In the expansive landscapes of modern-day Namibia, remnants of the Later Stone Age come alive through meticulously detailed rock engravings of human and animal footprints. Recent findings by Andreas Pastoors from Friedrich-Alexander-Universität Erlangen-Nürnberg, Germany, and his team suggest that these Stone Age artists went beyond superficial imprints. Their work, showcased in the open-access journal PLOS ONE, emphasizes the exceptional detail present in these ancient engravings.
Across the globe, prehistoric rock art traditions prominently feature engravings of animal tracks and human footprints. Namibia stands out in this domain, showcasing intricate hunter-gatherer rock art from the Later Stone Age. However, much of the academic community has grouped these symbolic engravings alongside geometric patterns. This practice has unfortunately overshadowed their significance, despite their global prevalence.
Enlisting Modern Expertise: The Kalahari Trackers’ Insights
Venturing into the heart of the Doro Nawas Mountains in central Western Namibia, researchers partnered with Indigenous tracking connoisseurs from the Kalahari desert. Analyzing these ancient carvings, these experts astoundingly identified the species, sex, age, and even the specific limb associated with over 90% of the 513 engravings.
The study revealed fascinating details: the engravings depicted a broader array of animals through their tracks than direct portrayals of the creatures. Additionally, the artists had distinct preferences. They leaned towards representing adult animals more frequently and showed a significant bias towards male footprints over female ones.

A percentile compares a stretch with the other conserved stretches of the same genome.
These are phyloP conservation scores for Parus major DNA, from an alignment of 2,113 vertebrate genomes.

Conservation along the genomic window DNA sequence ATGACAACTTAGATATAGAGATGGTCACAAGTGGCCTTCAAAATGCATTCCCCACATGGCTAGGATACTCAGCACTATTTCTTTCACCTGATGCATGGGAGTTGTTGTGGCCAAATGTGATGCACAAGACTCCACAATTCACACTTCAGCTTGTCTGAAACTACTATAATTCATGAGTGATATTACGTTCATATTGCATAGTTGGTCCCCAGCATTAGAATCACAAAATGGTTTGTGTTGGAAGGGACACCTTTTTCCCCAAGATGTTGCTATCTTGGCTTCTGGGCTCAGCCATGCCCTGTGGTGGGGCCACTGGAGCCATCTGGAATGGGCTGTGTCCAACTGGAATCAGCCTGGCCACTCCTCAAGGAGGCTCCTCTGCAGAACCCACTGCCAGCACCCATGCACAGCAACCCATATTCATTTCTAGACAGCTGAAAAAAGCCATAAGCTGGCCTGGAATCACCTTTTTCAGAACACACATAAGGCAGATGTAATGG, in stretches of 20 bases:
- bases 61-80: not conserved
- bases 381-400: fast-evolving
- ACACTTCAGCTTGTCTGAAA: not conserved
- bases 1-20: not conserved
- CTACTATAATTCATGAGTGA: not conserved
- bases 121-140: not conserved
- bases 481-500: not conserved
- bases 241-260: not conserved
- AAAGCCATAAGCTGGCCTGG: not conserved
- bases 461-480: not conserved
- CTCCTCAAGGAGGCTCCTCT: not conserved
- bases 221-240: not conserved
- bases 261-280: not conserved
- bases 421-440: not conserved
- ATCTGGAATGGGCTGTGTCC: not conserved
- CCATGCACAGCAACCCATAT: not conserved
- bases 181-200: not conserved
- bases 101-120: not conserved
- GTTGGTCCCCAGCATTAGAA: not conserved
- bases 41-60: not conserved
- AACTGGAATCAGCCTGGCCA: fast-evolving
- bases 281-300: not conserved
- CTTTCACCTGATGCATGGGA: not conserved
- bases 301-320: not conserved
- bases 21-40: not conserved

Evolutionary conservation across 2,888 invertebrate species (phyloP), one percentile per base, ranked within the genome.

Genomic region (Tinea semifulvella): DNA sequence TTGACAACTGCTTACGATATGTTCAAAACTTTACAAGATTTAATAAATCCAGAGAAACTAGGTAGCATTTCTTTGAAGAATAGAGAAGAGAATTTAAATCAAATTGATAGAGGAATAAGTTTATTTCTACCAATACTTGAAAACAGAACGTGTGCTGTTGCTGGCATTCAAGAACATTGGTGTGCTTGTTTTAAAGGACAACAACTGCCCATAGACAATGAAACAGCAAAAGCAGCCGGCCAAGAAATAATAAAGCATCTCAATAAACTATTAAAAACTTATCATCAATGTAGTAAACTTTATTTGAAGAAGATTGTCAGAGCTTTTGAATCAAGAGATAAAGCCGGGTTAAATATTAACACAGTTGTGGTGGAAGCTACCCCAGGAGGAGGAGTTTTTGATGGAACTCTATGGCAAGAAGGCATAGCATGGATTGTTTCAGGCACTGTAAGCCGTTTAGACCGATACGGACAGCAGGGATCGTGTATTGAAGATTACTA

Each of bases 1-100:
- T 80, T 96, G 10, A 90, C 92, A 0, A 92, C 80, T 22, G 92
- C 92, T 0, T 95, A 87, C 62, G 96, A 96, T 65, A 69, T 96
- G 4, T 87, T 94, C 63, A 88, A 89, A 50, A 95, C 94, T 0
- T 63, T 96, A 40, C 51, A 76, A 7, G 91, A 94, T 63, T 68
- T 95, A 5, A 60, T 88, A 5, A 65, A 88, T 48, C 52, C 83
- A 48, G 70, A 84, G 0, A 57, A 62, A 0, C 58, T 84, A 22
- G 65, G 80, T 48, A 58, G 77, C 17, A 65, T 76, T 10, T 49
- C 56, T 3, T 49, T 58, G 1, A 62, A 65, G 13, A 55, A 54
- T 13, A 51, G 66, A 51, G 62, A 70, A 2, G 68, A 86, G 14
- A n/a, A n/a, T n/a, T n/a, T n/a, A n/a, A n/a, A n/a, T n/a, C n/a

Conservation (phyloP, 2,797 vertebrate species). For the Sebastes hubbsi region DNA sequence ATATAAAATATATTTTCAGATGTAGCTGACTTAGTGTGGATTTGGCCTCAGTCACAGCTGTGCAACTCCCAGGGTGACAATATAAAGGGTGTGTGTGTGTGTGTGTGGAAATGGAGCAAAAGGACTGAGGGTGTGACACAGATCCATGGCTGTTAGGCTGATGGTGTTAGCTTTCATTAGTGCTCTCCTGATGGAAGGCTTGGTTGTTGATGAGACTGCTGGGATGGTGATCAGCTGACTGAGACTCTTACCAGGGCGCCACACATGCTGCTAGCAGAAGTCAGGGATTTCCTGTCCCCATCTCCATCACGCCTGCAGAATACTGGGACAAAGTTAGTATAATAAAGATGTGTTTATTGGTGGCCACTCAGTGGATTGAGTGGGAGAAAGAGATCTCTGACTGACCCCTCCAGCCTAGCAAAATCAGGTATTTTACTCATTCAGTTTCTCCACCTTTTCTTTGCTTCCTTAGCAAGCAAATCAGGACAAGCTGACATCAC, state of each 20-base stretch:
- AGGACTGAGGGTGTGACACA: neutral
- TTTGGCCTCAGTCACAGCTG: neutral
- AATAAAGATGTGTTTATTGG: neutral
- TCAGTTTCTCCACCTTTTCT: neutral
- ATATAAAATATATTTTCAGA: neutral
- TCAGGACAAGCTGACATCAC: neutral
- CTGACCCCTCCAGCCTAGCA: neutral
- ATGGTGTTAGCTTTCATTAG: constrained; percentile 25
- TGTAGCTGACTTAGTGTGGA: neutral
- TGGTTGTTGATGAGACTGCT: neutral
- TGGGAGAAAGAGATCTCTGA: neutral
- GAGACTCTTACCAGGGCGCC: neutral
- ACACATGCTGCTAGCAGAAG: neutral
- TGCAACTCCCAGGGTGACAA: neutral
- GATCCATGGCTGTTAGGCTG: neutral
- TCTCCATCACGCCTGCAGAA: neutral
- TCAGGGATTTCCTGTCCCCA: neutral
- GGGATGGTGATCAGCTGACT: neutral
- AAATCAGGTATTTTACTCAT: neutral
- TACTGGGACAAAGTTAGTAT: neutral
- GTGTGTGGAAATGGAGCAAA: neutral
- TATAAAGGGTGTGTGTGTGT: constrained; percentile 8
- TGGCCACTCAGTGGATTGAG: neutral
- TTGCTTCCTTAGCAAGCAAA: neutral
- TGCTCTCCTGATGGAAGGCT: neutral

Piecing Together Cultural Imprints
While these patterns undeniably hint at culturally ingrained preferences, their exact significance remains a mystery. The researchers advocate for continued collaboration with Indigenous experts, hoping their insights might provide further understanding. However, the true context and meaning behind these rock artworks, they caution, may always be a bit out of reach.
In the words of the authors, “The vast Namibian landscapes hold countless Stone Age visuals of humans and animals, including detailed footprints. Their potential remained untapped due to interpretational challenges. With the combined efforts of archaeologists and Indigenous trackers, these silent storytellers of the past are now getting the attention they deserve, revealing diverse animal species and intricate cultural narratives.”